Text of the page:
Im­proved Per­fec­tion

Gadgets and Gizmos (India) - - TEST BENCH -

Be­ing a suc­ces­sor to In­dia's best sell­ing smart­phone (on­line) is tough. Redmi Note 4 was an­nounced by the com­pany in the sec­ond half of last year, but has been launched in In­dia only now, al­most a year af­ter the launch of the Redmi Note 3. It takes the per­fec­tion of Redmi Note 3 to a new level. Here is the de­tailed re­view:

de­sign:

Though it has sim­i­lar di­men­sions and weight, the Redmi Note 4 still is bet­ter in aes­thet­ics and de­sign. It weighs 165 gms, mea­sures 151x76x8.3 mm, and has a uni­body metal body, with a 2.5D glass with round edges at the front. The 5.5-inch dis­play with

1,920x1,080p res­o­lu­tion looks bright, of­fer­ing rich colours and crisp text. While the sun­light leg­i­bil­ity is good, it also has a read­ing mode. There are other modes for colour and con­trast – au­to­matic con­trast, in­creased con­trast, and stan­dard. Be­low the dis­play are the reg­u­lar An­droid keys – mul­ti­task­ing, home, and back. How­ever, the place­ment of the sen­sors, ear­piece and front cam­era above the dis­play are much more sym­met­ri­cal. The speaker grill from the rear has been moved to the bot­tom, with five drill holes on each side of the mi­cro USB charg­ing port (which has also been moved to the cen­tre now). Au­dio port and IR blaster are on the top, vol­ume con­trol and power key on the right, and SIM tray on the left. The rear mounts the cam­era mod­ule fol­lowed by the LED flash and fin­ger­print scan­ner which is quick and ac­cu­rate. It is more com­fort­able to hold than the Redmi Note 3.

Per­for­mance:

The de­vice runs on MiUi8, built on An­droid Marsh­mal­low. All apps are neatly placed on the home screen. Apps such as cal­cu­la­tor, recorder, com­pass, scan­ner, etc, are placed un­der the tools folder. There is also a se­cu­rity app that in­cludes cleaner, data us­age, block list, virus, scan, and per­mis­sion. It also comes loaded with few other Mi apps such as Mi Store and Mi Live. My favourite one was Mi Re­mote which con­verts the phone into a uni­ver­sal re­mote for con­trol­ling the TV. All Google ser­vices are loaded in­clud­ing the Google Duo app. I could browse the web, stream videos on YouTube, and play games with­out any lag or heat­ing is­sues. Swip­ing down within the file ex­plorer opens the pass­word page to ac­cess hid­den files. Un­der Set­tings, there is also an op­tion to cre­ate a sec­ond space on the phone; ac­ti­vat­ing it quickly re­booted the phone and a switch icon ap­peared on the home screen.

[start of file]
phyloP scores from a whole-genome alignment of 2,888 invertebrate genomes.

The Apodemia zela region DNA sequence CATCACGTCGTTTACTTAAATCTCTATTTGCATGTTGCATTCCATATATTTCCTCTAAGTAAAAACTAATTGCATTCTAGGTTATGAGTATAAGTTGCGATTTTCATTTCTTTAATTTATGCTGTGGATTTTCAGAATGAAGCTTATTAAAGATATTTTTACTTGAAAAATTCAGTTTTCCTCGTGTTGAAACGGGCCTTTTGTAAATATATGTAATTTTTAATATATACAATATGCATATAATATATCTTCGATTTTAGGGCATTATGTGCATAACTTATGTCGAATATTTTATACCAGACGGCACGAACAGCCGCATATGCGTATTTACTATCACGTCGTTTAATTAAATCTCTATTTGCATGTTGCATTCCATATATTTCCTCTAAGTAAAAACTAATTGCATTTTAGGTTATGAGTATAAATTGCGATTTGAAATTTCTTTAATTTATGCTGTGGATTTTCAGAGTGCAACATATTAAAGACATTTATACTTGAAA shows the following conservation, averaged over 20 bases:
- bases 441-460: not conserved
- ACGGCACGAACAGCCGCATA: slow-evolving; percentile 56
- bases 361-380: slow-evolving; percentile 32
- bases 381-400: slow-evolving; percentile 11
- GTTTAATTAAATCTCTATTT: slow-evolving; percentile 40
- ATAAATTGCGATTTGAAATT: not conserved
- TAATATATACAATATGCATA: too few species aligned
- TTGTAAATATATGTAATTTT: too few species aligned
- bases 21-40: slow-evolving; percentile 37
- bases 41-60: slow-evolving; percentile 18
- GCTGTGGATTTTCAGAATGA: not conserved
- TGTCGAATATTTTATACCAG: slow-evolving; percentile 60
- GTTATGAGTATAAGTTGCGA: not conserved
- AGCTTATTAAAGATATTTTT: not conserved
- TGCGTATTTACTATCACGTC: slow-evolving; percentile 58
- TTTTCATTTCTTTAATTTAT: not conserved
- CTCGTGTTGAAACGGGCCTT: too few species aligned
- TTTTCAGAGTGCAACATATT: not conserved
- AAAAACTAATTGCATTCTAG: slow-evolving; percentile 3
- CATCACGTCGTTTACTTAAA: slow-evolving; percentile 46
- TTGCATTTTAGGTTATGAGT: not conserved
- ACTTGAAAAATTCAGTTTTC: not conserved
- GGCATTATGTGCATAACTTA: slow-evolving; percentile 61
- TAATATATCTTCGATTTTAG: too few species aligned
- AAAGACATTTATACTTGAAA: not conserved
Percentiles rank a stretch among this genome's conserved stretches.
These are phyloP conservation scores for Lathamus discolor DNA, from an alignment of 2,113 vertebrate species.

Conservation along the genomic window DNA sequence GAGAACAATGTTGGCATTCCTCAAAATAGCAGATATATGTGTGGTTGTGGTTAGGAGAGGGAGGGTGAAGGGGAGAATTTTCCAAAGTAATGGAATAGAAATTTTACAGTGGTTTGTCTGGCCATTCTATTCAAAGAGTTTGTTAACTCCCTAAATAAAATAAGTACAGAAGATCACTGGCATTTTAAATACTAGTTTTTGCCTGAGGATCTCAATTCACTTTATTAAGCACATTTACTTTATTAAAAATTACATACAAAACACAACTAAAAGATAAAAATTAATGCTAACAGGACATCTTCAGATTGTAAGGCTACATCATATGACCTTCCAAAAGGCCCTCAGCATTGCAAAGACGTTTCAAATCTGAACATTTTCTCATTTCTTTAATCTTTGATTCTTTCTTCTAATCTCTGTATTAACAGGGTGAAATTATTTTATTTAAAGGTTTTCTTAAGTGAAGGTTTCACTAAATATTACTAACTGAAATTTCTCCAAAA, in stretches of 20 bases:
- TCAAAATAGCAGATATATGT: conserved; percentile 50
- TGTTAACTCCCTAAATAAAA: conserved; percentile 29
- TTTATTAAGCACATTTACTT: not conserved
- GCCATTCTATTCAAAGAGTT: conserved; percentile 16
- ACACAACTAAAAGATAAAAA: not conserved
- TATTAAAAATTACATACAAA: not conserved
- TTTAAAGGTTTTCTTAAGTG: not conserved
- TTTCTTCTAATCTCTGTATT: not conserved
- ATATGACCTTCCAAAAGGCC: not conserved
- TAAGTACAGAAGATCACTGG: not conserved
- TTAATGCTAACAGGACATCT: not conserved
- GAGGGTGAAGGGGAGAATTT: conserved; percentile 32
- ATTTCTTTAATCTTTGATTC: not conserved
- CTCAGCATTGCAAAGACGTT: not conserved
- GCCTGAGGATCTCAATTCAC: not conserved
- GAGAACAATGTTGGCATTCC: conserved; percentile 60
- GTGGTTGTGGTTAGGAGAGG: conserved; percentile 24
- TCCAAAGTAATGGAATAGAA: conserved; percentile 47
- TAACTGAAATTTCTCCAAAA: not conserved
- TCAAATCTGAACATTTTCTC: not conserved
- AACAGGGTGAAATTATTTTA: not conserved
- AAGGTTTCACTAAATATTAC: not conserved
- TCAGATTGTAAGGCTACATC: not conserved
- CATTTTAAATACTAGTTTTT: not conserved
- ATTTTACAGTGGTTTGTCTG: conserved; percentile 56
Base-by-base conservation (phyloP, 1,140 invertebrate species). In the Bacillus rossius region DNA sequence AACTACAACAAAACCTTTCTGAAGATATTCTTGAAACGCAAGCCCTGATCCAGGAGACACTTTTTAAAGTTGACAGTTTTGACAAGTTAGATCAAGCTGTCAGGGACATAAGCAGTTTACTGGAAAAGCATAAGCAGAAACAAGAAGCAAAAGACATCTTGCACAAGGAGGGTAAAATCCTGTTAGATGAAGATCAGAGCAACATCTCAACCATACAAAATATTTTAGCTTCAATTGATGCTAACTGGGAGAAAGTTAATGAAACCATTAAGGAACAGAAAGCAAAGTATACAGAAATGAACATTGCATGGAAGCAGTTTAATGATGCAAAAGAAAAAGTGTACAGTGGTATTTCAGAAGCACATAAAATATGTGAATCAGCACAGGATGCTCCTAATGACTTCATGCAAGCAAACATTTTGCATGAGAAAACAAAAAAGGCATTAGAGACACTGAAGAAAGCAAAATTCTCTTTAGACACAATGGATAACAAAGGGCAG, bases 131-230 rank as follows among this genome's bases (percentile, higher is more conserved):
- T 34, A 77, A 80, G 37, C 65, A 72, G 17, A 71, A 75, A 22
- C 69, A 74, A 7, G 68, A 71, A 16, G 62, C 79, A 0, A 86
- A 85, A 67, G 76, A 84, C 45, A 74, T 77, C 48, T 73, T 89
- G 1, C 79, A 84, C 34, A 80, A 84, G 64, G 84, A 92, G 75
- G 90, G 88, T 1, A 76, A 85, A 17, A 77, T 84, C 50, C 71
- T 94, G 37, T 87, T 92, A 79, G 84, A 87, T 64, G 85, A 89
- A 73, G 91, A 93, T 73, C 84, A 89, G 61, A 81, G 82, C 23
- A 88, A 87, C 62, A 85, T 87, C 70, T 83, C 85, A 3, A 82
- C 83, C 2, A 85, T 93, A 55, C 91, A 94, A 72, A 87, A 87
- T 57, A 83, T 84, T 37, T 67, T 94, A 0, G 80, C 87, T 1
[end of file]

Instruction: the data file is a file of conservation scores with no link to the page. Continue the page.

Pro­ces­sor and stor­age:

Un­like the vari­ant launched abroad that has a Me­di­aTek chipset, the Redmi Note 4 in In­dia runs on Qual­comm Snap­dragon 625 pro­ces­sor. It will be avail­able in three vari­ants – 2 GB RAM with 32 GB stor­age, 3 GB RAM with 32 GB stor­age, and 4 GB RAM with 64 GB stor­age. Our re­view unit had 4 GB RAM with 64 GB in­ter­nal stor­age, of which only 51 GB was user ac­ces­si­ble. It also sup­ports ex­pand­able mem­ory of up to 128 GB, but through the hy­brid slot which can be ei­ther used as a sec­ondary SIM slot or mem­ory card slot.

cam­era:

The 16-MP cam­era on the Redmi Note 3 was su­perb. Xiaomi has added a 13-MP cam­era with a 77-de­gree wide-an­gle five-piece lens with f/2.0 aper­ture, and dual tone lens to the Redmi Note 4. The cam­era app is neat and of­fers a host of set­tings. It in­stantly locks fo­cus and is quick to cap­ture im­ages. The im­ages cap­tured had a fair amount of de­tail, and colours looked nat­u­ral. Im­ages cap­tured in HDR mode looked bet­ter. Redmi Note 4 does a pretty de­cent job in low-light too.

Bat­tery:

Its 4,100-mAh bat­tery worked for over a day and a half de­spite heavy us­age.

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